on Judith Fegerl’s installation “Implant” on display in the groupshow “The World as a Backdrop”, Galerie im Taxispalais, 2010
In the newly developed work Implant, Judith Fegerl takes up her debate with the construction, functionality and identity of rooms. What Fegerl examines with this work – following her interest in interfaces and links between machines and the body, technology and consciousness, inorganic and organic material – is a kind of “personalisation” of rooms. The direct predecessor to Implant was the work SELF (2010), in which Fegerl divested an entire art institution not only of all its fitments, connections and lighting elements, but also revealed the technical infrastructure concealed in the floor and walls in order to show the room itself. By contrast to this, in the case of Implant – in a similar way to biogenetic reproduction processes – a room was regenerated on the spot, on the basis of existing, transplantable elements, so making it analogous to the design of the existing exhibition rooms.
Specifically, Judith Fegerl conceived the cubic room for the foyer of the gallery, which is on the basement floor. The foyer, defined by concrete walls and glass and wooden elements, forms an intersection where a staircase, doors and connecting corridors meet. It can also be seen into from several sides and from the higher level of the ground floor. The room implant fills this vestibule area almost completely. And because the room initially “turns its back” on the viewer, it is necessary to force one’s way along a narrow corridor in order to get inside it. This restriction, continuing in the claustrophobic impression conveyed by the compact inner space, means that the participating observer’s attention is not only directed to the body of the room, but also towards himself. Once inside the room, the space proves to be a white cube, whereas its appearance from the
outside is rough and uncovered. Since it permits several possible perspectives, the room becomes an object: in this way, something that is expected to function as background – as neutral as possible, even “invisible” in the customary business of exhibitions – becomes tangible.
Quite capable of functioning as an exhibition space in principle, although it remains empty, the room is a kind of offshoot, a model-like reduplication of the gallery’s specific exhibition architecture. It quasi doubles the existing purist spatial design – on the one hand via reproduction, on the other hand due to the integration of a part of the ceiling cladding, lighting elements and several electrical sockets from the neighbouring exhibition rooms. The gaps that these temporary transplants cause are left in place, as openings that disclose a view of what lies behind – the rooms’ inner life. Through the form of reproduction, but also via its spatial positioning and the connections which provide the room with energy and information, the implant is linked to and networked into the superordinate architecture, which also accommodates it. In this context, Judith Fegerl sets about subjectifying the room. The term “implant” represents an understanding of space and technology that affirms analogies to the organic body and human subjectivity. In a similar way, the physical elements of the room’s structure can be described using terms such as skeleton and skin, and its supply systems as arteries and nerve tracts. It also seems as if the room implant has developed a form of consciousness when Fegerl describes its situation within the bigger, surrounding architecture: “almost defiantly, it turns its open side towards a wall, actually only taking up space. It represents the room’s emerging selfawareness of its dependencies and origins.”1 The offshoot quasi refuses to be restricted functionally as exhibition rooms are normally, objecting to being put into service like the previous generation. For the metaphor into which she weaves her work Implant, Fegerl refers to the understanding of machines formulated by Gilles Deleuze and Félix Guattari in their book Anti-Oedipus (1972) as “a striving to place technology in the same context as the social, psychical and biological.”2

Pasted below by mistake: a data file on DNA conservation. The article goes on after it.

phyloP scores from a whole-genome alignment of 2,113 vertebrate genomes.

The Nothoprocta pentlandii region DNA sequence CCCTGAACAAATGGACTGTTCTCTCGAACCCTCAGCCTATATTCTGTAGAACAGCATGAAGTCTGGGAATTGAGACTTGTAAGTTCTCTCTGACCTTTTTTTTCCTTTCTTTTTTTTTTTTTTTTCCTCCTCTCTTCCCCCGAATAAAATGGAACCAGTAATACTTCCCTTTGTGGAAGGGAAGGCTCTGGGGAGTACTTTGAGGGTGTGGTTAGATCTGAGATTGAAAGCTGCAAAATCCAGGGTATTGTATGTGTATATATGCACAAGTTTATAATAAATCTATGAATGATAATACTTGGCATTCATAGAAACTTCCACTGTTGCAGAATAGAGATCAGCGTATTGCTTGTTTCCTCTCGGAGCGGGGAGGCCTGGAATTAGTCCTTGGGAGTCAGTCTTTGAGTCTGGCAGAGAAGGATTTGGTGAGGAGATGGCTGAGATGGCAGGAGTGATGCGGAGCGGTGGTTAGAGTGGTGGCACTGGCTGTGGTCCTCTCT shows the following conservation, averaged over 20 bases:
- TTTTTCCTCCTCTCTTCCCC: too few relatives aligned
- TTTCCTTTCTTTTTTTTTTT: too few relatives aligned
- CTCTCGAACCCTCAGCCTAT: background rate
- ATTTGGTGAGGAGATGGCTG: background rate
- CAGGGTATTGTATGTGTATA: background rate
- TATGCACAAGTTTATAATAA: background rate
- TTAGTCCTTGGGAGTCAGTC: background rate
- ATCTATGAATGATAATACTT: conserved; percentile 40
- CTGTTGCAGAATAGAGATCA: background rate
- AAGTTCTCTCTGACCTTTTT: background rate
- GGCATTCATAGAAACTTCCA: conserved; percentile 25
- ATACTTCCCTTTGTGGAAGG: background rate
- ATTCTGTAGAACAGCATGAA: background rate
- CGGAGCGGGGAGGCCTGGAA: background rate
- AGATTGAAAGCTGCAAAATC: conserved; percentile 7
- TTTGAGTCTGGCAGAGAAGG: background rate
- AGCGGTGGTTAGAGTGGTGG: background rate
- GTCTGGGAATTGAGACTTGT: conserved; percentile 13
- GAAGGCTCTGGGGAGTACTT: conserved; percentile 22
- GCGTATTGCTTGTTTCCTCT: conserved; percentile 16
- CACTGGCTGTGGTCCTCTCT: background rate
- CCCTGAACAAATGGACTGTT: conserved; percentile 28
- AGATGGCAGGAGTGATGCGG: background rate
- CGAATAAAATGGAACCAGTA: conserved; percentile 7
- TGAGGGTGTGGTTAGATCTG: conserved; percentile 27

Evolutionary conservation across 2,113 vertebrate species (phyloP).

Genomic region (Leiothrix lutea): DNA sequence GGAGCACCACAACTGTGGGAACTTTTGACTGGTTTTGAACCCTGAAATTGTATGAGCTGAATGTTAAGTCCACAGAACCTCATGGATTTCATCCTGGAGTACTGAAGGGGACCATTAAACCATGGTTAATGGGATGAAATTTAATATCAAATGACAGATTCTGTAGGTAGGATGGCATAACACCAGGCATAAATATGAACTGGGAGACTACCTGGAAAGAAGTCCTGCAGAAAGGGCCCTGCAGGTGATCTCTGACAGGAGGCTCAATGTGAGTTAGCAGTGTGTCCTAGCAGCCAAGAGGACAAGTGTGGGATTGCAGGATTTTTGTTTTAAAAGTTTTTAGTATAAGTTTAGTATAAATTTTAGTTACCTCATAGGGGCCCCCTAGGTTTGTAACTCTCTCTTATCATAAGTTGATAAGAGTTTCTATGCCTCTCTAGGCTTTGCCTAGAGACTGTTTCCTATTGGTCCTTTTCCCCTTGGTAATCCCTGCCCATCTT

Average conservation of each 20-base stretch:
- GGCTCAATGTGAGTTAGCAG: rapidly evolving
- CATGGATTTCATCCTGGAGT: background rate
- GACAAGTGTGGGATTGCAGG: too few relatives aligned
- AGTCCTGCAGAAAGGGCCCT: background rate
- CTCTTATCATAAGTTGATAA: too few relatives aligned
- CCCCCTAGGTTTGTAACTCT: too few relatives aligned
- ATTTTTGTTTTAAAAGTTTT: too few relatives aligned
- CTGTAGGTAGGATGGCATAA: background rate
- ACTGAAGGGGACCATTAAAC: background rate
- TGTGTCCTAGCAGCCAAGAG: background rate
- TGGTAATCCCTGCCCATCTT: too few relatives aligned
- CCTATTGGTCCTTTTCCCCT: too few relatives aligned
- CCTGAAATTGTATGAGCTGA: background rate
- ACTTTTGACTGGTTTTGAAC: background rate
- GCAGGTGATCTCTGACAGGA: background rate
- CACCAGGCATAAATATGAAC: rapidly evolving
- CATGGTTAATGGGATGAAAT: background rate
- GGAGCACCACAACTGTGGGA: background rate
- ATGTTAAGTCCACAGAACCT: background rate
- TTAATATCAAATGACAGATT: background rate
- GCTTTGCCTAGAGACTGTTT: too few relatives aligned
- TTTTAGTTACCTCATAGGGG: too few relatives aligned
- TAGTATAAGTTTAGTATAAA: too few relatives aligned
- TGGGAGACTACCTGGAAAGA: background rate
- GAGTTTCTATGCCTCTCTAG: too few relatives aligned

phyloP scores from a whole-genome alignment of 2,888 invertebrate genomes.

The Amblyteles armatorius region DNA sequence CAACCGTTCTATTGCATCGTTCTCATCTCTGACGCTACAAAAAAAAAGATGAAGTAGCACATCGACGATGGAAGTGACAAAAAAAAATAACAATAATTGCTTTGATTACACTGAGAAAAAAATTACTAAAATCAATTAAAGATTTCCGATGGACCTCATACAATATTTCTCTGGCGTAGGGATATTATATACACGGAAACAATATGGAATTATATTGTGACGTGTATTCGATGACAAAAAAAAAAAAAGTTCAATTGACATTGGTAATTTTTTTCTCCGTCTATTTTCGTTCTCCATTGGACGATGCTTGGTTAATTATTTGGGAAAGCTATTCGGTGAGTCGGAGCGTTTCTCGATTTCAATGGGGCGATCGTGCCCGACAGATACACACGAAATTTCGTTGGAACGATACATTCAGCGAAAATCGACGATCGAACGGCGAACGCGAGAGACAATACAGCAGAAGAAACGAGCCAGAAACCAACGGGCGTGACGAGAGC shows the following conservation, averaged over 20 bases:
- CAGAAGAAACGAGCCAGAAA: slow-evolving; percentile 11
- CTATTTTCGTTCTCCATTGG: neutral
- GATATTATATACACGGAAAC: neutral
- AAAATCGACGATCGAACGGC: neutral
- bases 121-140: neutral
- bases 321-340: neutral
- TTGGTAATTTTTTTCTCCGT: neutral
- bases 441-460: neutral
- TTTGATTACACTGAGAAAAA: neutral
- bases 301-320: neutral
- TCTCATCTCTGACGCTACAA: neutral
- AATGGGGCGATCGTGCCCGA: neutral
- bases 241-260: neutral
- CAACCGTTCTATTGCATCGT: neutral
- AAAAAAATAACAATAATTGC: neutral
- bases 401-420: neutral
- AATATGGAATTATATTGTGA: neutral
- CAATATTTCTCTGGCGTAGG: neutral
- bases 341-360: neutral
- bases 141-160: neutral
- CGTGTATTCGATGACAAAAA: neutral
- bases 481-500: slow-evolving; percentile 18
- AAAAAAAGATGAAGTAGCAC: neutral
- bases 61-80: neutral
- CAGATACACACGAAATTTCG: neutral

The drawings by Judith Fegerl reproduced in the catalogue should be understood analogously. They visualise a variant construction of the socalled “hyper-cube”, a 4-dimensional cube. Common animations of this geometric figure show a large cubic space that initially accommodates a smaller space at its centre; however, this moves outwards in a rotating motion, increasing in size and finally settling over the formerly bigger space. In Fegerl’s series of drawings, the smaller room moves away from the bigger one and ultimately separates from it completely. In a comparable way, Fegerl’s room implant emancipates itself from the original architecture and quasi develops its own individuality. The idea that complex rooms and technologies may be equipped with a kind of consciousness seems like an extremely speculative thesis. Nevertheless, the metaphor of the room as subject indicates that different aims and systems of order, but also wishes and phantasms form part of the design, functionality or general nature of rooms and integrated technologies. And as dense complexes they have a reciprocal performative impact on their users.